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Modeling the auditory organization of speech: a summary and some comments

Ellis, Daniel P. W.

The preceding three chapters have been concerned with the issues arising as a result of the inconvenient fact that our ears are rarely presented with the sound of a single speaker in isolation, but more often with a combination of several speech and nonspeech sounds which may also have been further altered by the acoustic environment. Faced with such a mixture, the listener evidently needs to consider each source separately, and this process of information segregation is known as auditory organization or auditory scene analysis (Bregman, 1990). Pure curiosity as well as the possibility of applications in automatic signal interpretation drive us to investigate auditory scene analysis through psychological experiments and computational modeling. Having sketched this framework and the current limits to our understanding of the process of auditory organization, we can now examine the material of each of the three chapters in more detail, seeing how it fits into this framework and also where the framework may be inadequate. Following these discussions, we will conclude with some remarks suggested by the particular combination of results in this section.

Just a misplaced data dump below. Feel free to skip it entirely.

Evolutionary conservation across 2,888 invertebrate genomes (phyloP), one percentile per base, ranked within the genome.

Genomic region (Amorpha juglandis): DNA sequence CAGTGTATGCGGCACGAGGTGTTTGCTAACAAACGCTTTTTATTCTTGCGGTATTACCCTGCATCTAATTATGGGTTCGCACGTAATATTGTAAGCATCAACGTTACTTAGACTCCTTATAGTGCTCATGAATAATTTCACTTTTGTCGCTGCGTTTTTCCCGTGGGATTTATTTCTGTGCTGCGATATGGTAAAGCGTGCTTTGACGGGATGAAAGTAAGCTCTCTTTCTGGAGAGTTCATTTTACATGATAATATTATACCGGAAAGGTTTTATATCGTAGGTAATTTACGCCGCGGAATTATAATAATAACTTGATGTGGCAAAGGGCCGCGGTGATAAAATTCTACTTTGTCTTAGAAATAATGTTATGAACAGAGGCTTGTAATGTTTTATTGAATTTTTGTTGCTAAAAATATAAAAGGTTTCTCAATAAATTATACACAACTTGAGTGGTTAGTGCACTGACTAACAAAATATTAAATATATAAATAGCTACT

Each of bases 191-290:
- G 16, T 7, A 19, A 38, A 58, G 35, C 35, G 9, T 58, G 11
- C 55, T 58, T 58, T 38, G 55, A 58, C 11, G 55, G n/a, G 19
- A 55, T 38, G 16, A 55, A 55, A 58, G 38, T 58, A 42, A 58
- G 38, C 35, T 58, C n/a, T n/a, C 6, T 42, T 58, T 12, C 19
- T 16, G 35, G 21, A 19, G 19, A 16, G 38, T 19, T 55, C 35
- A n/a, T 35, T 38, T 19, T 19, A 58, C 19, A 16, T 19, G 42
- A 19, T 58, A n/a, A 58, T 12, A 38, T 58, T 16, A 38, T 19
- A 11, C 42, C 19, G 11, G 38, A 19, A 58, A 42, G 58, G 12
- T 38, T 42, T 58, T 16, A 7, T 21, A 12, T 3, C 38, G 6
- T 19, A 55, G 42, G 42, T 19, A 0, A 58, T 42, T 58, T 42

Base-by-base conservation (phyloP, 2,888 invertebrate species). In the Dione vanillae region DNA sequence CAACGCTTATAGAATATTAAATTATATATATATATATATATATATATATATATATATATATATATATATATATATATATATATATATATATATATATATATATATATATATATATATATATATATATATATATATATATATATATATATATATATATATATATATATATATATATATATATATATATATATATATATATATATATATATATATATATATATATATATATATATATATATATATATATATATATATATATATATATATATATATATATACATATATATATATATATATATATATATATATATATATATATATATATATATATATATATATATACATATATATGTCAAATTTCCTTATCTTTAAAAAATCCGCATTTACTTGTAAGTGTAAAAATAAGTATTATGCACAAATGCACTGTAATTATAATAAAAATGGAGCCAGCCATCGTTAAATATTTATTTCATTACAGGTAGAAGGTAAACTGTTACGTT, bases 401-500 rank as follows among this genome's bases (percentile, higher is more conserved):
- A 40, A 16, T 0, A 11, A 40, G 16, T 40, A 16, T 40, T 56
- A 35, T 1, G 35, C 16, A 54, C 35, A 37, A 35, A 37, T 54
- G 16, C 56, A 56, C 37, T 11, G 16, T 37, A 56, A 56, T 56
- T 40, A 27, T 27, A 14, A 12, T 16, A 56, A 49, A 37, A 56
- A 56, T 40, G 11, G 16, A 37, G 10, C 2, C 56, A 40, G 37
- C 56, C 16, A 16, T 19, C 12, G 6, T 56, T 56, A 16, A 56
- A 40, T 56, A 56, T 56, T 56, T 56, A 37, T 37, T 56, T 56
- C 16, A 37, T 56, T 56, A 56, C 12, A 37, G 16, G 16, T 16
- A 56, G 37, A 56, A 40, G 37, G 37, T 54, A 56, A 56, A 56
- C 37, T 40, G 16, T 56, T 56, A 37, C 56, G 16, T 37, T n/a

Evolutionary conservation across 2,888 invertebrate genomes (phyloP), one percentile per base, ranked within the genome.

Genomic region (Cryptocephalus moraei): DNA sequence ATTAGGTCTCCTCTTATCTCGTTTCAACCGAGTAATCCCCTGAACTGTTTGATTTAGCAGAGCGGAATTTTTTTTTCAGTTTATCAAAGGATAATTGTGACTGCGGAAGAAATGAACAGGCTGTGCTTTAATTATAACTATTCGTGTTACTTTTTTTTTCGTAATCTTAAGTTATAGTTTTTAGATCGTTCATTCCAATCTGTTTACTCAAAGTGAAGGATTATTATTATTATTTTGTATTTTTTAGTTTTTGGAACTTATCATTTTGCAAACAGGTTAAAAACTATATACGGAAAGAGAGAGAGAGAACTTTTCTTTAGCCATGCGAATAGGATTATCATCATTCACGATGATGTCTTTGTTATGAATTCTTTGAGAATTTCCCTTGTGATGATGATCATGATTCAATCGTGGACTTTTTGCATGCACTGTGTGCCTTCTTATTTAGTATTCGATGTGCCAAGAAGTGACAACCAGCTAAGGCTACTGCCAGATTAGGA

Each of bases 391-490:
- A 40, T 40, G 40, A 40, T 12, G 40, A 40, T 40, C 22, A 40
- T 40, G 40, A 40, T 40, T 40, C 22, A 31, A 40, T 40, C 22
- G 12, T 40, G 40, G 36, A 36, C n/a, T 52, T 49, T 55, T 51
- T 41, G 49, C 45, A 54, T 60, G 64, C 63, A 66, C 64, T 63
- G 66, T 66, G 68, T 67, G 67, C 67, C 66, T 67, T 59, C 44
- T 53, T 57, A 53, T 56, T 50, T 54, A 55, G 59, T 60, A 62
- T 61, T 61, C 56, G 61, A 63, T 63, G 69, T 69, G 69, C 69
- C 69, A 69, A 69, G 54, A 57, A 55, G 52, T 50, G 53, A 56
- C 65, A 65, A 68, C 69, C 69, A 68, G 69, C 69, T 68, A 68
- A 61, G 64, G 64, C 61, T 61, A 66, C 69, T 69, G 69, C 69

Also Published In

Listening to speech: an auditory perspective
Lawrence Erlbaum

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Academic Units
Electrical Engineering
Published Here
February 15, 2012